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Relative to the page, horizontal alignment in CSS is easy - a margin:0 auto gets you by much of the time, and a text-align:center for some other cases.

My question to the gurus is not how to vertically align, but why is it so much more difficult? Why isn't there margin:auto 0? I mean, from a programming perspective.

Theoretically, it seems like the same algorithms would apply to both types of centering.

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I assume that's because the browser can easily know the width of the page, but the length changes according to content. – imgx64 Oct 14 '10 at 8:06
That's what I mean with the algorithms - the width could also be changed dynamically, but CSS keeps up. Why not for vertical changes? – Steve Oct 14 '10 at 8:09

2 Answers 2

up vote 12 down vote accepted

Good question and I don't know, but I would suspect the root of the problem is going to lie in HTML and therefore it's rendering engines being originally intended for document semantics as opposed to layout/printing semantics. CSS is exceptionally good at describing paragraphs, headings, and all kinds of document concerns and really weak when it comes to the larger DTP layout tasks which everyone now wants their websites to be.

In a nutshell: I think the problem is that HTML is being tasked for things it was not intended for. Quel surprise.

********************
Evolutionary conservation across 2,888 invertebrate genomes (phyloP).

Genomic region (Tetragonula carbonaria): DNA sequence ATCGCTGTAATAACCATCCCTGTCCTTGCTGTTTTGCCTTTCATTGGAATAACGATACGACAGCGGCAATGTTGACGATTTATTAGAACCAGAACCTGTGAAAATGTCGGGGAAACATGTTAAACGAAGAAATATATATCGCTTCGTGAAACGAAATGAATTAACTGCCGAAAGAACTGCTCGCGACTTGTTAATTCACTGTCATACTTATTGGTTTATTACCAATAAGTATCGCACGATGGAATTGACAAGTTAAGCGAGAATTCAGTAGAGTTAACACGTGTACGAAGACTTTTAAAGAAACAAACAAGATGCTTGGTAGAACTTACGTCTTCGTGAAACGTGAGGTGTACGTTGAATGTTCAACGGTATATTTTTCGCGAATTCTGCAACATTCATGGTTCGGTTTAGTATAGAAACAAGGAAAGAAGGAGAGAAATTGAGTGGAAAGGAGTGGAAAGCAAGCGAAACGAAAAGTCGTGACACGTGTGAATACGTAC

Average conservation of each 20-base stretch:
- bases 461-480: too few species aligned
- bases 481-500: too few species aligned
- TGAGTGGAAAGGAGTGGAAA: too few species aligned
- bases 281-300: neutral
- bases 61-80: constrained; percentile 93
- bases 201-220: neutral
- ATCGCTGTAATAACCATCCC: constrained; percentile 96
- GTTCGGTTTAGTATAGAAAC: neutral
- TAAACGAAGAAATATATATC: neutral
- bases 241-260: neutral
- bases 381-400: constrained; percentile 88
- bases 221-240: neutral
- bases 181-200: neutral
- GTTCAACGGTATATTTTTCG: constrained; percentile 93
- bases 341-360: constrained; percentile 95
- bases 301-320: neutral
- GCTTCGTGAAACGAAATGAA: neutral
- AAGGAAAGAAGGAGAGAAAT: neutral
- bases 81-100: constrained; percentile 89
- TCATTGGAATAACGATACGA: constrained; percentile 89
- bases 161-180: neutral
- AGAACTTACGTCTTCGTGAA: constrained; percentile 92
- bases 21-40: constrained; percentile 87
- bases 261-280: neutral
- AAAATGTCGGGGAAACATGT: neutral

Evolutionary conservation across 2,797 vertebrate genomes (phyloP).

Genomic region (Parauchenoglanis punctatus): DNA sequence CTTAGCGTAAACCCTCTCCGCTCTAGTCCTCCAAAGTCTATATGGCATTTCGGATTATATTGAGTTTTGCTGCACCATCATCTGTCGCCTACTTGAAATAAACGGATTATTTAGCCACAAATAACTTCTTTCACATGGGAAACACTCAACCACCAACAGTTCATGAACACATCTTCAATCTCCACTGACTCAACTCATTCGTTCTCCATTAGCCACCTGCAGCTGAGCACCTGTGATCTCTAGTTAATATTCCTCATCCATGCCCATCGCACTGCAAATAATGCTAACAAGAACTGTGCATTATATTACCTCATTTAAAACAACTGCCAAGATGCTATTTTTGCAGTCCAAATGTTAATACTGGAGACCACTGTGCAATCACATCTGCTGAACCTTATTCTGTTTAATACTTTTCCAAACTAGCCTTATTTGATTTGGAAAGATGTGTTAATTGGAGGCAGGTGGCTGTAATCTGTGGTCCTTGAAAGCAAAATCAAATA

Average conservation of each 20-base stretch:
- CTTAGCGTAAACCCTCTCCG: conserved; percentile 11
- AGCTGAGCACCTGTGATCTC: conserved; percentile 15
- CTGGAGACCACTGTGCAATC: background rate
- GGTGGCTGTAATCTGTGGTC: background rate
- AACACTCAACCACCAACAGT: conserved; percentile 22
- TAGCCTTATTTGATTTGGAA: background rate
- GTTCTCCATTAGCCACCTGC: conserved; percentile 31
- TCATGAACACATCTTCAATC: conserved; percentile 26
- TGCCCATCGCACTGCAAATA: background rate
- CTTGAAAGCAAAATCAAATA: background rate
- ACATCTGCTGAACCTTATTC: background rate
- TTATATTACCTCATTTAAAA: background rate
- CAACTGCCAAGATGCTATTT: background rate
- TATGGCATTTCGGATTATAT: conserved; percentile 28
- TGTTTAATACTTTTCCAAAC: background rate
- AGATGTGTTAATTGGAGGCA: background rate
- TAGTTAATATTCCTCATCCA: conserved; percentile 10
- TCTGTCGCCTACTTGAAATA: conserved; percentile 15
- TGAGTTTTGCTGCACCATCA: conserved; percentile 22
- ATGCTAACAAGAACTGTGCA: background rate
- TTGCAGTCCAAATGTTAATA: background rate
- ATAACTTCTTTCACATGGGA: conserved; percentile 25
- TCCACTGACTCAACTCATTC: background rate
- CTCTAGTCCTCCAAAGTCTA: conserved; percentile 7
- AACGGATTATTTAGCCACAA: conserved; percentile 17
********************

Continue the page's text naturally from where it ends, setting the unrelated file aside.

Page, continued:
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CSS 4 and HTML 6, please make vertical-align: center; work on anything. Please. – william44isme Nov 13 '13 at 20:15

Conceptually, CSS rules are applied to the elements of a document in the order they appear in the HTML, i.e., in a pre-order traversal of the DOM tree. Historically, this was so that the CSS could be applied as the document was being loaded, but even with dynamic HTML and dynamic CSS, there are performance advantages to being able to apply the CSS in a single pass.

This is why CSS has no selectors for "an A followed by a B" or "an A which contains a B", whereas it's possible to say "an A preceded by a B" or "an A contained inside a B", because in the latter cases, A precedes B in a pre-order traversal.

Vertical centering is difficult because at the time the CSS for the child element (the element to be centered) is processed, the heights of the parent and child elements (the two values required to compute the top offset of the child element) are not known, as they both depend on elements which have not yet been processed.

The dependence on the height of the parent element is overcome by absolute positioning: top: 50%. This effectively defers calculation of the vertical offset until after the height of the parent element is known.

Similarly, CSS3 transforms can account for the height of the child: transform: translateY(-50%). Prior to CSS3, it was common to use negative margin-top instead, but that required setting a fixed height on the child element.

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